Time is money. With your electronic claims, monitoring the time it takes to get paid can give you critical insight into your claims management performance and provide guidance for increasing your claim reimbursement revenue.
While some claims management reports are straightforward, others require you to dive into the data to get a full understanding of the results. When it comes to measuring the average claim processing time, you need to analyze the results to ensure the data is accurate.
In this post, we reveal the average claim processing time and provide tips on what to look for if you don’t fall within the benchmark.
How Long Should It Take For Your Electronic Claims To Be Paid?
Average Processing Time
When factoring rejections, your practice’s average insurance claim processing time should take between 10-12 days.
If More Than 12 Days
Recording a time that’s above 12 days could signal a workflow issue that is causing your claims to pile up. Was there a Practice Management glitch that prevented your claims from transmitting properly? Or, has an increase in patient visits overwhelmed your billing manager with more claims to manage than they can handle?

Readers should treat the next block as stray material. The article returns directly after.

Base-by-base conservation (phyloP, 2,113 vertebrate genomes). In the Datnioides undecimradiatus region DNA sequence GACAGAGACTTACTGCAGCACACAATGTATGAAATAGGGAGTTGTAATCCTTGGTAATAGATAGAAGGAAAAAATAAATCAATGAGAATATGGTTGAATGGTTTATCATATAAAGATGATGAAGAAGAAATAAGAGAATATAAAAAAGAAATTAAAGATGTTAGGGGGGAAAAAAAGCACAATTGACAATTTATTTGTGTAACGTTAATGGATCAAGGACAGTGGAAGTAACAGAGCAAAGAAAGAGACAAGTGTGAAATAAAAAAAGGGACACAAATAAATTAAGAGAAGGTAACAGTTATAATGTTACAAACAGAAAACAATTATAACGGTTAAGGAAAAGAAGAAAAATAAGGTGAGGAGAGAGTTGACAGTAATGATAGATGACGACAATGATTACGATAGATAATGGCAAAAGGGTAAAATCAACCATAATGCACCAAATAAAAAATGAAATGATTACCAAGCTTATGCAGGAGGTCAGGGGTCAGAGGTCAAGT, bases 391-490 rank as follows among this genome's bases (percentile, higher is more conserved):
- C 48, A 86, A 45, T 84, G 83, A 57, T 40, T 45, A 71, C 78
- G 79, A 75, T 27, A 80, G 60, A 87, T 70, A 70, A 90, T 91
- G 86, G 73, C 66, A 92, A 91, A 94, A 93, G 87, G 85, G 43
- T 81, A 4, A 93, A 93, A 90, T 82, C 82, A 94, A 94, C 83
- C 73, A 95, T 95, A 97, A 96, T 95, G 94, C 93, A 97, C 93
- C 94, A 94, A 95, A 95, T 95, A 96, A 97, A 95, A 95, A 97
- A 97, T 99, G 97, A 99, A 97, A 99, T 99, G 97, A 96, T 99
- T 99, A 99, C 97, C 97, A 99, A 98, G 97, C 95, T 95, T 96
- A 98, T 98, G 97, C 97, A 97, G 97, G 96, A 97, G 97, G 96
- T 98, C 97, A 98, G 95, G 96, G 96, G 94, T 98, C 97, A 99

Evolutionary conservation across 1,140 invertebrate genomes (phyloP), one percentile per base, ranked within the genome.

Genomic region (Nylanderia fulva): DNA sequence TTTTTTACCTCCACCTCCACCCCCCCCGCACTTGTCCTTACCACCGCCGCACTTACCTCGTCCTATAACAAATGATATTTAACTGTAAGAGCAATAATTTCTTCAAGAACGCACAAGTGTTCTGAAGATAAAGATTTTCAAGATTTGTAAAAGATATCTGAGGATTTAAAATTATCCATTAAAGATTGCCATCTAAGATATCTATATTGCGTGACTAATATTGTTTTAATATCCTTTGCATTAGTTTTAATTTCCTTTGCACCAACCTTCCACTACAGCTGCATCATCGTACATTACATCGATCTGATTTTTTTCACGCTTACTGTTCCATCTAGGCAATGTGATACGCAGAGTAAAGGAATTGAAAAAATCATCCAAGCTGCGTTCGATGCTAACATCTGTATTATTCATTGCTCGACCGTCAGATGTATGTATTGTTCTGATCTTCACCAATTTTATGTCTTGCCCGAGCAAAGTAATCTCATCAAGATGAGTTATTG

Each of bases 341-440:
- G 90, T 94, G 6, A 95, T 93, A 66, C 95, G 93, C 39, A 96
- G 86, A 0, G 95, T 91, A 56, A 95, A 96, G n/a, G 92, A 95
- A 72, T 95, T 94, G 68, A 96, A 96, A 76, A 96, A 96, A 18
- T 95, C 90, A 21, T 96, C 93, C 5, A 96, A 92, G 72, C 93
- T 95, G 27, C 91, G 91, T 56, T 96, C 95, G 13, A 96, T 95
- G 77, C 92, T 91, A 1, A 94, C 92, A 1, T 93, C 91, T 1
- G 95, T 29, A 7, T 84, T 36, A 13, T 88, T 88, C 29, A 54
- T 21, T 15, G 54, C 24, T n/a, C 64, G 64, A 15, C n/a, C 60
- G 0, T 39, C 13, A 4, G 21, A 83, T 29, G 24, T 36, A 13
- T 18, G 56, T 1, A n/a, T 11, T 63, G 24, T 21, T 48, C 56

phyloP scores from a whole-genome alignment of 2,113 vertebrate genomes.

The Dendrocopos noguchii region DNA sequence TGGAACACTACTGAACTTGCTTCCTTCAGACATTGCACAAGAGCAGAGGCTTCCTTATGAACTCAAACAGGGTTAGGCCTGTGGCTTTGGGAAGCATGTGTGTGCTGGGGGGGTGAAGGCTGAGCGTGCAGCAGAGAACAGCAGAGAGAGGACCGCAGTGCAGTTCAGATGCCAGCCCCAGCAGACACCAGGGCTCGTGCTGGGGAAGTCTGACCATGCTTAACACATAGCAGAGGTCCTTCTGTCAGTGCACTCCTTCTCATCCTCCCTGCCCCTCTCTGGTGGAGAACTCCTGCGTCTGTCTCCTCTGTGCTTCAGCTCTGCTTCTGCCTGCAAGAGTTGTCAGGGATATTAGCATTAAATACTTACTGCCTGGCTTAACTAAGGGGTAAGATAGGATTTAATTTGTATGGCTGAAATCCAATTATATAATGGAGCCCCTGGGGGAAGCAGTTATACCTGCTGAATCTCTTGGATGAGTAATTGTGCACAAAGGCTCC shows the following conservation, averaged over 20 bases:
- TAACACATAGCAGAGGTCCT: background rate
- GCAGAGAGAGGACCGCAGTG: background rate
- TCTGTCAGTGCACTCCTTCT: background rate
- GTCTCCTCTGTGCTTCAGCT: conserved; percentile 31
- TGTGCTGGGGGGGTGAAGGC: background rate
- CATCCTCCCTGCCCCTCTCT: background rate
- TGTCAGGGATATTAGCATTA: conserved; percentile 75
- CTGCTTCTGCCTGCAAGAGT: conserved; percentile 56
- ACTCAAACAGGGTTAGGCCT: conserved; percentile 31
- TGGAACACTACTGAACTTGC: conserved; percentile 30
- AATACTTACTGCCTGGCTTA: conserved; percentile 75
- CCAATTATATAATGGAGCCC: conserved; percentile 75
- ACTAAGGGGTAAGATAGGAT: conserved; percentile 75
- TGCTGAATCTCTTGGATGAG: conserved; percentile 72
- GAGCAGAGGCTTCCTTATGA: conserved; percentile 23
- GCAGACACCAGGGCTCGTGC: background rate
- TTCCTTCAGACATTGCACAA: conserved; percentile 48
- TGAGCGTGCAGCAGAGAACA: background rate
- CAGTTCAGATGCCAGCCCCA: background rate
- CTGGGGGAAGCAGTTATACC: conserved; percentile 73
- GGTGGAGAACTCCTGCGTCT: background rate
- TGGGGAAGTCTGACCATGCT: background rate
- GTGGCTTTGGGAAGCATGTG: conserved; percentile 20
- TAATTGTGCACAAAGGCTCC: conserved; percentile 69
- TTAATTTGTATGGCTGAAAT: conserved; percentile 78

When your processing time is above 12 days, take a look at your practice workflow to ensure it’s optimized for efficiency.
If Less Than 10 Days
While a low number may indicate that your practice is successfully managing your insurance claims, it may also indicate inaccurate data.
It’s common to have some rejected and denied claims. Missing information may be one of the reasons for a rejection to come through. If your practice is seeing claim processing averages that seem to be too low to be true, verify that rejections and denials are being worked and resubmitted correctly. Often, rejected and denied claims go unworked because the billing manager is operating at max capacity pulling benefits and submitting new claims.
Download the "OD Growth Guide: 5 Essential Insurance Reports" for more information on the insurance reports your practice needs to track.